The disclosure documents follow a prescribed agenda supposedly laid out by people trying to prevent substantial errors and omissions. That, however, is not so. The configuration of the FDD was lobbied heavily be representatives of franchisor groups. There are several areas of informational concern that are deliberately not addressed in the FDD format. They are omitted because the information tends in most instances to be away from closing a sale.
What most attorneys miss about franchise agreements is that there is never a way out. You either fully perform for the whole franchise term or you are automatically at fault for not doing so; in breach of contract; and owe damages/liquidated damages. If the business simply fails, it is due to franchisee error and nothing else could ever be a possible cause. While that isn't true, the franchise contracts of every franchise is written in that manner. You have no exit opportunity if for any reason the business simply does not succeed. Why on earth would anyone ever sign such an agreement? Yet suckers sign them every day, drinking down that Kool Aid and not being given competent advice pre investment. It doesn't explicitly say that you have no way out, but that is how the contract is engineered.
Market and history information is usually dealt with by statements that the company has been in business since and has franchisees. The business of this franchise is competitive. There is a disclosure in Item 20 of the franchisee population history, but few investors or attorneys know how to evaluate that information.
If there are developments in the industry relevant to the franchise that tend to show a less than prosperous future over the life of the franchise, that information is not disclosed. Fraudulent inducement cases based upon non disclosure rather than misrepresentation are few and far between. Since the franchisee represented himself to be a really competent business person when he applied to become a franchisee, court's tend to expect him to have done some good pre investment due diligence. While it is still illegal to defraud the ignorant, stupidity is rarely awarded. Getting someone to "read the documents" is an example of real stupidity.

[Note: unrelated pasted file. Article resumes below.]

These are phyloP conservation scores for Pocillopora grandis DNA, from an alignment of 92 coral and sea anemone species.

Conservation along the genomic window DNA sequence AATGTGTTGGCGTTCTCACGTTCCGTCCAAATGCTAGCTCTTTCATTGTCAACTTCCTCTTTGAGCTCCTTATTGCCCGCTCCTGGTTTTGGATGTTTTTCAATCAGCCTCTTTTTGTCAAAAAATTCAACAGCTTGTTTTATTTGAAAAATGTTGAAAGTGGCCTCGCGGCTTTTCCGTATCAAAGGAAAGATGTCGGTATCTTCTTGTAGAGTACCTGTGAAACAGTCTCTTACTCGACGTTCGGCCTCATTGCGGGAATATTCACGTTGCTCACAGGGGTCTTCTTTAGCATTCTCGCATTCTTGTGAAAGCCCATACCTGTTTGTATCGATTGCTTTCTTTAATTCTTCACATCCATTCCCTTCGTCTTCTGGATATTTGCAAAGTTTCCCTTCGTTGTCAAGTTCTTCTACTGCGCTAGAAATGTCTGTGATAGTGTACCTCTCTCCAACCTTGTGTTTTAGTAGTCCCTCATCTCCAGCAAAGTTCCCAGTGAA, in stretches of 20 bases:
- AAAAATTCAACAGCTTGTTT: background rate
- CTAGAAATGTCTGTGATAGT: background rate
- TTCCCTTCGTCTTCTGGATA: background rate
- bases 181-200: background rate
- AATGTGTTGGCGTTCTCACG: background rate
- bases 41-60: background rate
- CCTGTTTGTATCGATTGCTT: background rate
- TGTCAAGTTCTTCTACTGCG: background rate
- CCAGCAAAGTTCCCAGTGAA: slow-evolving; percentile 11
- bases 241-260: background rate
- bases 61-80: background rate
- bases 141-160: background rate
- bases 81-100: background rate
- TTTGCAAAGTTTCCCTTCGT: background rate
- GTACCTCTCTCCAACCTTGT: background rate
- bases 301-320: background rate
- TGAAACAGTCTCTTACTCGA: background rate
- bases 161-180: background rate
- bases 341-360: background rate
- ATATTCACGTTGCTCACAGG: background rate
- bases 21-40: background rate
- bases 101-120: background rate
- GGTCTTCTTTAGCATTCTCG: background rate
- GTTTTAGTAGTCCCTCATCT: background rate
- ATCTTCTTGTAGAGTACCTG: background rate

Even small amounts of good sense would cause a prudent investor to do some market research instead of just taking the franchisor's word about the business environment. Every time someone says the magic words "proven concept" franchise investors start to drool, just like Pavlov's dogs.
Among the most important subtle omissions of all FDDs is the fact that they speak only to about the first 90 days after store opening. They do not address pre store opening expenses and risks, nor do they address risks going forward as the contract is required to be performed for the entire term, usually 10 years. Ask your lawyer whether he has any experience projecting the critical risks throughout the life of the franchise – and beyond for that matter.
One major abuse n franchising that is almost always missed by investors and their lawyers is the combined use of NDA clauses with non disparagement clauses. The latter forbids the franchisee from making any negative statement about the franchisor or any aspect of the franchise relationship. It frequently also recites that everything about the franchise is confidential and that the making of disparaging statements will violate both the non disparagement clause and the NDA.
Now they all tell you to go talk to franchisees as part of your pre investment due diligence. How in the world could talking with franchisees be of any use when they are forbidden to tell you the truth if there are negative aspects or major problems in their franchise relationship?
You can make an argument that since that is a clear abuse, it is probably not enforceable. However no franchisee is interested in getting busted about it even if after spending a bloody fortune in dispute resolution he would prevail on the merits. Winning a lawsuit and losing your business is usually considered to be rather stupid. The FTC and state regulators ought to do something about this practice, but it is very unlikely that either resource will bestir itself to do so.
This is another instance in which the FDD itself fails to inform an investor of serious risks, despite its being there specifically to make such disclosures. The FDD, in my less than humble opinion, is nowhere near an adequate pre investment disclosure document. The NDA abuse issues are a sparkling example of this statement.